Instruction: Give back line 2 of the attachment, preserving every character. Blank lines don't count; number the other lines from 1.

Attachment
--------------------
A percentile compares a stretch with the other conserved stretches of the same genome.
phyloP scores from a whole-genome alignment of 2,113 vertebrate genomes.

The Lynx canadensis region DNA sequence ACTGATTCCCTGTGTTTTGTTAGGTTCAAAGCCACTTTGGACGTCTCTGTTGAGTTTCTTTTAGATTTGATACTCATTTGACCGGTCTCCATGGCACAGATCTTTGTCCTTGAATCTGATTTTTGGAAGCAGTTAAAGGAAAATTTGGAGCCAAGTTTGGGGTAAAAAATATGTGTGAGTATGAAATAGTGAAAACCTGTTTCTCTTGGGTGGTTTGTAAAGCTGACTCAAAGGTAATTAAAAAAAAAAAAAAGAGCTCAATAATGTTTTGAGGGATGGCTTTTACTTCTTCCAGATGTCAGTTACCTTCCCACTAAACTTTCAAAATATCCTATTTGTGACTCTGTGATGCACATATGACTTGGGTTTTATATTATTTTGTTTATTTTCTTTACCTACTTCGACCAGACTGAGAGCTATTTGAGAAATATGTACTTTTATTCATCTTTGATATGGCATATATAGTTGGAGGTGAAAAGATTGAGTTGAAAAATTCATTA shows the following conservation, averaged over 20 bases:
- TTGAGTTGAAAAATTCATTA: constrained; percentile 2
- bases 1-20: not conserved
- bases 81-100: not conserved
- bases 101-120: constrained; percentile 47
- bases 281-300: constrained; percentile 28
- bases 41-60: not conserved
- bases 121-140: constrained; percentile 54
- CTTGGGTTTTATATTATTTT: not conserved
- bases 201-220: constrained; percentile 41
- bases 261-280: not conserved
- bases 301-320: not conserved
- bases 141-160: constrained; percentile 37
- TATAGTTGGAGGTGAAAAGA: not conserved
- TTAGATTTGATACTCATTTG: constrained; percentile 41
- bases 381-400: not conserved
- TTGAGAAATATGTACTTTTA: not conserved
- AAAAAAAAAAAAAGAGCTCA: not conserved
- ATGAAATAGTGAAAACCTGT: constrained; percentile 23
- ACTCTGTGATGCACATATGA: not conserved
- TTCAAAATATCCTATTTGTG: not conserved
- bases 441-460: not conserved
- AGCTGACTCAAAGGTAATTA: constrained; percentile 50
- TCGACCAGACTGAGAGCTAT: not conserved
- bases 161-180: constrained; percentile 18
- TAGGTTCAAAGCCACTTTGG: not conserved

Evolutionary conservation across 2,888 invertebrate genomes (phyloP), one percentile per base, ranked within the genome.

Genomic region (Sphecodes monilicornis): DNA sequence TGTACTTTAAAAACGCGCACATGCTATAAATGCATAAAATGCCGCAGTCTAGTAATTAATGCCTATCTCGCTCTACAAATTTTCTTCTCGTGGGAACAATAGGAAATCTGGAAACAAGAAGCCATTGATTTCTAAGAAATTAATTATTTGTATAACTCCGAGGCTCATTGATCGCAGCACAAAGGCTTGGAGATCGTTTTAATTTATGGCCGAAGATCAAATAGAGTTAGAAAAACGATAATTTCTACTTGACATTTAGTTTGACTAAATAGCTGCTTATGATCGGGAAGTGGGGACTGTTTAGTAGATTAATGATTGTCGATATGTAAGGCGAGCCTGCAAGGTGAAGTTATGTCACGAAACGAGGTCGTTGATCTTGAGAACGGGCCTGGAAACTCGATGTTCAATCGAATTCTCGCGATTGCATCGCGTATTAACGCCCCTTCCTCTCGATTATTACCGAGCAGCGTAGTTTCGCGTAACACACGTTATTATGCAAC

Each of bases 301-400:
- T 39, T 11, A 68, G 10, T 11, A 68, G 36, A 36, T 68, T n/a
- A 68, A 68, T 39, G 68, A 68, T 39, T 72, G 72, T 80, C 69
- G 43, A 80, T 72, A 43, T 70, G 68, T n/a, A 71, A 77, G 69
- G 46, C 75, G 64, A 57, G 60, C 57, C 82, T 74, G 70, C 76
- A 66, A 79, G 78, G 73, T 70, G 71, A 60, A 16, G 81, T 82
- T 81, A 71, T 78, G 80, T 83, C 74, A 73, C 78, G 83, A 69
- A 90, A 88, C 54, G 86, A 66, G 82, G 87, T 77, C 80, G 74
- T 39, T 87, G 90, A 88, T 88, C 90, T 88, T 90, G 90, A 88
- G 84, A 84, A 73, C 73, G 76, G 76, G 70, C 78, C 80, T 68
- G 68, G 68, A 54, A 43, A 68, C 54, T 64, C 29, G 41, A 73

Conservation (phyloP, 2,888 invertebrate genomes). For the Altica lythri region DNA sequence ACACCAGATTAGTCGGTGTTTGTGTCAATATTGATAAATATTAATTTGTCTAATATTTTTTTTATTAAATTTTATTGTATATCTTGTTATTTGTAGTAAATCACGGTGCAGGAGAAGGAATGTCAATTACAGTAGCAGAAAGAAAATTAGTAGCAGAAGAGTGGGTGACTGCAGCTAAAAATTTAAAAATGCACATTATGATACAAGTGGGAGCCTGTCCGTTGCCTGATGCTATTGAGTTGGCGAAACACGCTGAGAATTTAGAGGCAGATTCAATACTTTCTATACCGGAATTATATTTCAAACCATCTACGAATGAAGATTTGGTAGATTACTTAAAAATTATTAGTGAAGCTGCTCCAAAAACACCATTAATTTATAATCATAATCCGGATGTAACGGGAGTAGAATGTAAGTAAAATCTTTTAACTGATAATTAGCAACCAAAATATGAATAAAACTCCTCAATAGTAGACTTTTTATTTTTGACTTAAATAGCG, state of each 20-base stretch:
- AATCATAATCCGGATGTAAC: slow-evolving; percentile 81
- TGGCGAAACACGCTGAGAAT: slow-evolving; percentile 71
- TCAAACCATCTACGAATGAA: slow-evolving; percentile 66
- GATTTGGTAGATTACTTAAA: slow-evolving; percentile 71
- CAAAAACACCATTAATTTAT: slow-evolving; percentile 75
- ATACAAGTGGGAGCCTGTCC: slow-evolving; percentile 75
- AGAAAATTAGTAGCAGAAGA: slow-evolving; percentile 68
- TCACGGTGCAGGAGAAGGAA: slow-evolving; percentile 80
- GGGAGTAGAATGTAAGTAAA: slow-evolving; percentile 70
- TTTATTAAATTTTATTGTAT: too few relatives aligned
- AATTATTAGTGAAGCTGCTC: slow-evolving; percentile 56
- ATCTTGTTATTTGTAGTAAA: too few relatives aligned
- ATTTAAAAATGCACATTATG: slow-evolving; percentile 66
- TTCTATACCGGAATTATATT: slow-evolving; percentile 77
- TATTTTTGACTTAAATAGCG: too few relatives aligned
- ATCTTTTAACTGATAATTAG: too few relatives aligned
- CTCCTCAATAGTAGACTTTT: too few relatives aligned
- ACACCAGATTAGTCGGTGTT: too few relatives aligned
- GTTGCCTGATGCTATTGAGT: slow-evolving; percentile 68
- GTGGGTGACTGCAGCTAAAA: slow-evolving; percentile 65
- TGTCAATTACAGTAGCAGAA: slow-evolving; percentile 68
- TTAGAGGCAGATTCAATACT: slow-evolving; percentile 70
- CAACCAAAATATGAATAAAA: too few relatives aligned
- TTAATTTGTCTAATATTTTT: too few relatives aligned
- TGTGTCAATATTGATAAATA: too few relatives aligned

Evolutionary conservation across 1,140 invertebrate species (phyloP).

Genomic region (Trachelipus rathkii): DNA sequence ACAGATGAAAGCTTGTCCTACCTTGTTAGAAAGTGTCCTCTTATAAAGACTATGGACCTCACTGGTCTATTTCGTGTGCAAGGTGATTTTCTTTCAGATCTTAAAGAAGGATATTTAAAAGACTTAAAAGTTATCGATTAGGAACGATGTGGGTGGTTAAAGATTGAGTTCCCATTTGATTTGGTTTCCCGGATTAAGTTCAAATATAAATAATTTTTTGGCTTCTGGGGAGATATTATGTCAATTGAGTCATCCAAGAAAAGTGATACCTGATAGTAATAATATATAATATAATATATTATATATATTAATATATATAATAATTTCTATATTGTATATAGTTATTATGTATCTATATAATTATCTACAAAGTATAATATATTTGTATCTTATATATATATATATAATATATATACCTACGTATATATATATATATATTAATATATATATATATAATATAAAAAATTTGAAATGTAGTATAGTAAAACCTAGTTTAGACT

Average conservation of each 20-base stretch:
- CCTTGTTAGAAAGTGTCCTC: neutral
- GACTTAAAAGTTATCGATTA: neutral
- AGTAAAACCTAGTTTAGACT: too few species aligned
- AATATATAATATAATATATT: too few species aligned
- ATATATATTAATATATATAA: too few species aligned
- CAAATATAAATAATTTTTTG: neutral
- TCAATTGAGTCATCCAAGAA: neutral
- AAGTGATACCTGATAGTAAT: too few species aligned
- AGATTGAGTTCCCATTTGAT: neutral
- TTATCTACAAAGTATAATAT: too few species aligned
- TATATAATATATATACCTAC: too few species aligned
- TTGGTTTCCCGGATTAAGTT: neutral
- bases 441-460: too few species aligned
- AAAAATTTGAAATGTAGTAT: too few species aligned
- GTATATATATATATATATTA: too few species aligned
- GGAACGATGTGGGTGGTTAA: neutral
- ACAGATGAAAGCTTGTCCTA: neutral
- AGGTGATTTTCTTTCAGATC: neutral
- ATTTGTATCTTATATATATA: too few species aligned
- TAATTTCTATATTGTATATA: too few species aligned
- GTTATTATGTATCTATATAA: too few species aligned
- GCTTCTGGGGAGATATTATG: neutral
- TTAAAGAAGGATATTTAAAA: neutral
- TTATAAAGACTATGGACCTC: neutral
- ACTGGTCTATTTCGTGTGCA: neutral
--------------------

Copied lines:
phyloP scores from a whole-genome alignment of 2,113 vertebrate genomes.